Johor Kaki is foremost about Johor food, and occasionally mini projects about Singapore food, my travels and hunt for the best instant noodles.
http://johorkaki.blogspot.sg/2014/01/johor-kaki-travel.html

Friday, 18 April 2014

Singapore Hainanese Chicken Rice Trail with SG Food on Foot and Silver Chef

Today, I was on a Singapore food trail with well known food bloggers Derrick and Ian. As Johor Kaki, I gladly tagged along with the local experts to try out the famous chicken rice stalls at the Bukit Merah area in Singapore.

Singapore-Chicken-Rice-Trail-Bukit-Merah
Zhi Jing Cheng 紫金城, Blk 120, Bukit Merah Lane 1

Our first stop was Zhi Jing Cheng 紫金城 Hainanese boneless chicken rice at the popular Alexandra Village Food Centre.

Singapore-Chicken-Rice-Trail

At Zhi Jing Cheng, we ordered half a chicken (SGD10.50) for 3 of us to share.

Singapore-Hainanese-Chicken-Rice-Trail

Zhi Jing Cheng's chicken meat was tender and smooth, and half submerged in a sweetish savoury sauce. The watery drippy sauce was quite likable but it overwhelmed most of the natural flavours of the chicken meat.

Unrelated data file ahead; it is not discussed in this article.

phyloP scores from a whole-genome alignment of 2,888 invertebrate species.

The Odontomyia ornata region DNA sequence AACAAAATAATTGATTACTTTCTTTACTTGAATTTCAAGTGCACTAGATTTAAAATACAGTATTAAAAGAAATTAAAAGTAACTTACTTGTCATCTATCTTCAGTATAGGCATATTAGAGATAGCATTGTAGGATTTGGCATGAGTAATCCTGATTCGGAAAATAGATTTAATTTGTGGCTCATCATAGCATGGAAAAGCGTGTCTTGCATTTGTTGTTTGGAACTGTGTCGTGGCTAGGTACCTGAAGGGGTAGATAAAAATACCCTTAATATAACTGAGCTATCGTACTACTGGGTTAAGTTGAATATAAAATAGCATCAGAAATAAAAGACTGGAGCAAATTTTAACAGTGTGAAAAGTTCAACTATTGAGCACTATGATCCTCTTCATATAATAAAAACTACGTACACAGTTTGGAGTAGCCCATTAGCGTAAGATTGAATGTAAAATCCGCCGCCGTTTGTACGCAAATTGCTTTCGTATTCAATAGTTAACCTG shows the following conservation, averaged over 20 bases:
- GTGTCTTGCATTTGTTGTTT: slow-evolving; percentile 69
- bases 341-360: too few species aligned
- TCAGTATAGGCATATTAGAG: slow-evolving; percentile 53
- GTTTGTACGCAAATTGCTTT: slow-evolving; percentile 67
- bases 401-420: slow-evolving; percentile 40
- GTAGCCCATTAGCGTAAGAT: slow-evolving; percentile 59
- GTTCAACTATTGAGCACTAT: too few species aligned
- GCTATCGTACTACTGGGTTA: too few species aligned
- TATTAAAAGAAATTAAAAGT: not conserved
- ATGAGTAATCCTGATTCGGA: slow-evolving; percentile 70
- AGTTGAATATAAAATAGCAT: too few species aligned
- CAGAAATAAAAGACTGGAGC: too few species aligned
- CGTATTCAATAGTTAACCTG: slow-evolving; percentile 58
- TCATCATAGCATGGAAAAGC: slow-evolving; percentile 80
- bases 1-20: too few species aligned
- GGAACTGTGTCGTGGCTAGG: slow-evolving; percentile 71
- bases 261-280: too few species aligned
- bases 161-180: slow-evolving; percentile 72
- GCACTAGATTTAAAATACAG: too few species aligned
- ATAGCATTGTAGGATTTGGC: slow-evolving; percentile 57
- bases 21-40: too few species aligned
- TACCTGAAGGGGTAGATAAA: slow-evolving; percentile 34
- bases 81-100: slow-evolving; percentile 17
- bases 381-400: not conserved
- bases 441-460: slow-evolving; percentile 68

Singapore Hainanese-Chicken-Rice-Trail

Zhi Jing Cheng's rice was slightly stiffer and drier than average. Not overly greasy. The chicken aroma was also very slight.

Singapore-Hainanese-Chicken-Rice-Trail

The ginger and chili sauces were watery and mildly flavoured.

Singapore-Hainanese-Chicken-Rice-Trail
Uncle Chicken, Blk 120, Bukit Merah Lane 1

Our second stop was Uncle Chicken, also in Alexandra Village Food Centre.

Singapore-Hainanese-Chicken-Rice-Trail

Uncle Chicken rice is run by Niven, whose late father ran the famous Sin Kee chicken rice stall at Margaret Drive.

Singapore-Hainanese-Chicken-Rice-Trail

Uncle Chicken's meat was tender and smooth, and the light soy based sauce was sparingly drizzled on the chicken. The meat was flavourful and still had that natural sweetness of chicken, which I like. 

For those who prefer a little more heavy handed flavouring, you can dab the chicken in the slightly salty soy based sauce.

Singapore-Chicken-Rice-Trail-Bukit-Merah

Chicken breast may be considered the litmus test for a chicken rice stall as it is relatively harder to make this white fibrous meat tender and tasty.

Singapore-Chicken-Rice-Trail-Bukit-Merah

Uncle Chicken did a good job of it, cooking his chicken just right. Eating this tender chicken breast without any sauce or dip, I could taste the natural sweetness and flavour of the slightly moist meat.

Niven was clearly passionate about his chicken rice. Though a busy hawker stall, Niven took care to cut and plate the chicken nicely.